I've been searching this for some time now, and so far it appears that there are no laws in Canada that prohibit shooting a arrow from a bow (with the exception of prohibited cross-bows) under the criminal code.

From what I can tell, unless there is a municipal bylaw in effect that prohibits the shooting of a bow inside municipal limits, the only piece of legislation that regulates where you can shoot a bow is Section 52 of the Wildlife Act, which prohibits shooting within 200 yards of an occupied building (unless it's your own).

If no bylaw is in effect within the boundaries of a municipality, is it legal to shoot a bow in a municipality?

  • As the answer below explains, it matters why you shoot the arrow. Most plausible reasons for doing so are regulated, even though there isn't an outright prohibition.
    – ohwilleke
    Commented Oct 5, 2018 at 1:22

1 Answer 1


Applicable Laws

For most purposes, the federal criminal code applies

In Canada, the criminal code is national rather than adopted province by province, although provinces and municipalities have some authority to sanction conduct in some way or another outside the criminal code, such as the Wildlife Act and regulations under it.

Zoning laws

Also, municipal bylaws might not address shooting a bow and arrow on its face, but might instead regulate land use in general and state that only certain activities are authorized on a particular parcel of land and those activities may not include, for example, target shooting of bows and arrows or "recreational activities".

The Reasons You Are Using The Bow and Arrow Matter

You really need to consider the purpose for which the bow is shot, because while there isn't a general prohibition, there are prohibitions applicable to most reasons for using them.

If you are dueling

If it was part of a duel, that would be a crime in Canada. R.S., c. C-34, s. 72.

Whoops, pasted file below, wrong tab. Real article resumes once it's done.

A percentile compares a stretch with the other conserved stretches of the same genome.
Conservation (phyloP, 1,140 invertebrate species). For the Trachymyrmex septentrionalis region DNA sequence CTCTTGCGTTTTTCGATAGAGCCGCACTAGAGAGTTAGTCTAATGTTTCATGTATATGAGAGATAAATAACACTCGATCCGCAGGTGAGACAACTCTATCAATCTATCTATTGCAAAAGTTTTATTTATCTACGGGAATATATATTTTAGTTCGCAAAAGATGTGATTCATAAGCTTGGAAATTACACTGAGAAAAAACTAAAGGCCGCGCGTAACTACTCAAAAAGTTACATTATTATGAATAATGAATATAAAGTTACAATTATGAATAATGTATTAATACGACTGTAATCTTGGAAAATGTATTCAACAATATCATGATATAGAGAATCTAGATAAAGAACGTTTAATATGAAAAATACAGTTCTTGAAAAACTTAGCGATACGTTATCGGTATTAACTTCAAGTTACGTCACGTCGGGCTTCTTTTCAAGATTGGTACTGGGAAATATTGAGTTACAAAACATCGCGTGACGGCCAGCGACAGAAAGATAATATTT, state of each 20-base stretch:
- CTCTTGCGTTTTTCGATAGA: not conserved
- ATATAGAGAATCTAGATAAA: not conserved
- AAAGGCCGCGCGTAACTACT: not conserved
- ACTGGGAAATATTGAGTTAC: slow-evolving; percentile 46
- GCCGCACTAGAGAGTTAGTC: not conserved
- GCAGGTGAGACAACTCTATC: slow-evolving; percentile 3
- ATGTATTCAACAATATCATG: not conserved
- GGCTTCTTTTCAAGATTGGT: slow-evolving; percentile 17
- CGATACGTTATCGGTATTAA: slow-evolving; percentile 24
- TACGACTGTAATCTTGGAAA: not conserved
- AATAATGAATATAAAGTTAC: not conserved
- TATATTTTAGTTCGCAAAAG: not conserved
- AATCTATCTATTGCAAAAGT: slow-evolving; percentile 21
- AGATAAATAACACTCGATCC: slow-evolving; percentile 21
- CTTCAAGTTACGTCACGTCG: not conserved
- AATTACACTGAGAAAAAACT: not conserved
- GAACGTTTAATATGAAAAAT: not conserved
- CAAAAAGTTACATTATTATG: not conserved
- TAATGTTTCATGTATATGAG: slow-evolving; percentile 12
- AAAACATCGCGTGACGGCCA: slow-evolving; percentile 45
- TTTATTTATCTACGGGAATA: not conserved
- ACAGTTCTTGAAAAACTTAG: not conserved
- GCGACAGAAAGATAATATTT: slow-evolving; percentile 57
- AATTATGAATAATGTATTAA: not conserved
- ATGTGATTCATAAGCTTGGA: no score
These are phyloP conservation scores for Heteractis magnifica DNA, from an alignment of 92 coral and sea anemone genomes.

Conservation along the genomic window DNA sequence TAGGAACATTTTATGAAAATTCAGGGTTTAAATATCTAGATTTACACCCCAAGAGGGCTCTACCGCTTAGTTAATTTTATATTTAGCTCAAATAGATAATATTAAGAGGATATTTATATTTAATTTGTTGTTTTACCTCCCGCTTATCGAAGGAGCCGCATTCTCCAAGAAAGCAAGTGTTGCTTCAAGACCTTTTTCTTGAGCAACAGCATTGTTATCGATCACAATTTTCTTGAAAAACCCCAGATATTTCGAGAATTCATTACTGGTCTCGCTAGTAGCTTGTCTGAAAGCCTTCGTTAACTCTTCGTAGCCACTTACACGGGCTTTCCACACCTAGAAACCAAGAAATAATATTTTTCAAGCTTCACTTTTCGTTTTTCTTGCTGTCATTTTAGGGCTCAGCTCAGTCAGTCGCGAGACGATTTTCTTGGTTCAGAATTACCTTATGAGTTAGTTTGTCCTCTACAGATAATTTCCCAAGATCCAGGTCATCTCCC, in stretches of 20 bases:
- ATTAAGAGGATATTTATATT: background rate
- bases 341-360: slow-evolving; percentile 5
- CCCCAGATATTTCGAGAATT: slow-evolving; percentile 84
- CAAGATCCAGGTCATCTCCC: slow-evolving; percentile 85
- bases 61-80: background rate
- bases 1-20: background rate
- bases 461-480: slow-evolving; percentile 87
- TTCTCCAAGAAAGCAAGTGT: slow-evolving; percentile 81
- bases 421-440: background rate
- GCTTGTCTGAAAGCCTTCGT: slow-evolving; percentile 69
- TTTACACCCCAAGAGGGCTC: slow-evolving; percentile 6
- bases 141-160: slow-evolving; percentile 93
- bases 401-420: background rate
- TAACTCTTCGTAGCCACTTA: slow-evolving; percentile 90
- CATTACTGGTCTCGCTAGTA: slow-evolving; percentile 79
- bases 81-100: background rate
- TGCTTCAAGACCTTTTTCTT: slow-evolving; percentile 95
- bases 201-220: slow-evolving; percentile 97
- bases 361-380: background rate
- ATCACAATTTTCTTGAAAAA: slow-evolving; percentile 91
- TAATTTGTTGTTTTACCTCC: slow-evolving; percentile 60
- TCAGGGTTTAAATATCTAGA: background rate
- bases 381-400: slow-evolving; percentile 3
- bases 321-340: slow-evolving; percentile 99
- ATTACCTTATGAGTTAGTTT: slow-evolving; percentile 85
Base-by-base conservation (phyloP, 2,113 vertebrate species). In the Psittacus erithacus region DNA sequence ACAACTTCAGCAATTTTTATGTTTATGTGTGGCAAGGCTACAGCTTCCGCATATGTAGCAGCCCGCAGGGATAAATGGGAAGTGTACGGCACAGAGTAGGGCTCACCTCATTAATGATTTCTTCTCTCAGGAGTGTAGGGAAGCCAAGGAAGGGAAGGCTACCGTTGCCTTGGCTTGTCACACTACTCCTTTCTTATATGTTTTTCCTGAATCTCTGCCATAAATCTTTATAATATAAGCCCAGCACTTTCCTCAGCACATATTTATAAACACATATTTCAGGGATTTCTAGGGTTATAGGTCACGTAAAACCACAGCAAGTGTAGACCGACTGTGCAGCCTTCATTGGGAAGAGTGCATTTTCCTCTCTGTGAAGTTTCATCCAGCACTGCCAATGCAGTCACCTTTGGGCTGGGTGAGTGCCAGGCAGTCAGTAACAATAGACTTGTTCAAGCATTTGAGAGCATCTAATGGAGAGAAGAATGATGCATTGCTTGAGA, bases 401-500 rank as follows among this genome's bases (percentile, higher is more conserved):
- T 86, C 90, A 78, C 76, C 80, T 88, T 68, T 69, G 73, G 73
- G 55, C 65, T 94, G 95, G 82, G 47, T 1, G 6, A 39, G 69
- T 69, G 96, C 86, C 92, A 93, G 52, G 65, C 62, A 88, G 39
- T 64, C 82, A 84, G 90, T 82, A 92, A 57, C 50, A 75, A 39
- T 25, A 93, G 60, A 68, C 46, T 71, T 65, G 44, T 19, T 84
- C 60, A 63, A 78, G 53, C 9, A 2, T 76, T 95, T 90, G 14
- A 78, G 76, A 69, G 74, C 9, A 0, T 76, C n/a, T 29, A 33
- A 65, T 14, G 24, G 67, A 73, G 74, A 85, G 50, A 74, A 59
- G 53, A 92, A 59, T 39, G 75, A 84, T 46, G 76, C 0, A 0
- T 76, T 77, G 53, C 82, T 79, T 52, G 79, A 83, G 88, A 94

If you are subject to a prohibition order

If the user is subject to a prohibition order (the U.S. equivalent term would be a protection order), a bow and arrow could be prohibited under that order. R.S., c. C-34, s. 109-111.

If you are hunting, or if you are shooting it within 200 yards of an occupied building

Even if target shooting is not regulated or prohibited in a municipality, you would ordinarily need a license to hunt anything under the applicable hunting regulations of Alberta. In particular:

Hunters must possess a valid Wildlife Certificate and the applicable hunting licence to hunt big game or game birds.

This includes bow hunting. And, as you note, Section 52 of the Wildlife Act, which prohibits shooting within 200 yards of an occupied building (unless it's your own). Realistically, there aren't many places in an urban municipality that are not within 200 yards of an occupied building.

If your conduct endangers the public or obstructs others rights

In many circumstances, shooting arrows with a bow could constitute a common nuisance. R.S., c. C-34, s. 180.

180 (1) Every one who commits a common nuisance and thereby

(a) endangers the lives, safety or health of the public, or

(b) causes physical injury to any person,

is guilty of an indictable offence and liable to imprisonment for a term not exceeding two years.

Marginal note:Definition

(2) For the purposes of this section, every one commits a common nuisance who does an unlawful act or fails to discharge a legal duty and thereby

(a) endangers the lives, safety, health, property or comfort of the public; or

(b) obstructs the public in the exercise or enjoyment of any right that is common to all the subjects of Her Majesty in Canada.

If you threaten to hurt a person or animal without justification

Likewise, if you aim your bow at someone with an arrow nocked without this justification, this probably constitutes a criminal offense called "unlawful threat", R.S., c. C-34, s. 264.1, which is an unlawful threat and a crime when one:

in any manner, knowingly utters, conveys or causes any person to receive a threat

(a) to cause death or bodily harm to any person;

(b) to burn, destroy or damage real or personal property; or

(c) to kill, poison or injure an animal or bird that is the property of any person.

If you hit a person or animal without justification

Even if you don't intend to hit a person or animal, if you do, it would probably at least constitute the tort of negligence, and probably criminal negligence, R.S., c. C-34, s. 219-221, or assault with a weapon causing bodily harm, R.S., c. C-34, s. 267, or aggravated assault, R.S., c. C-34, s. 268, or homicide, R.S., c. C-34, s. 222 an 229, or injuring or endangering animals, R.S., c. C-34, s. 445, depending upon the circumstances. The definition of weapon in one related statute would probably apply and would cover a real (as opposed to a toy) bow and arrow, even though it is technically restricted to a particular statutory section R.S., c. C-34, s. 270.1(2).

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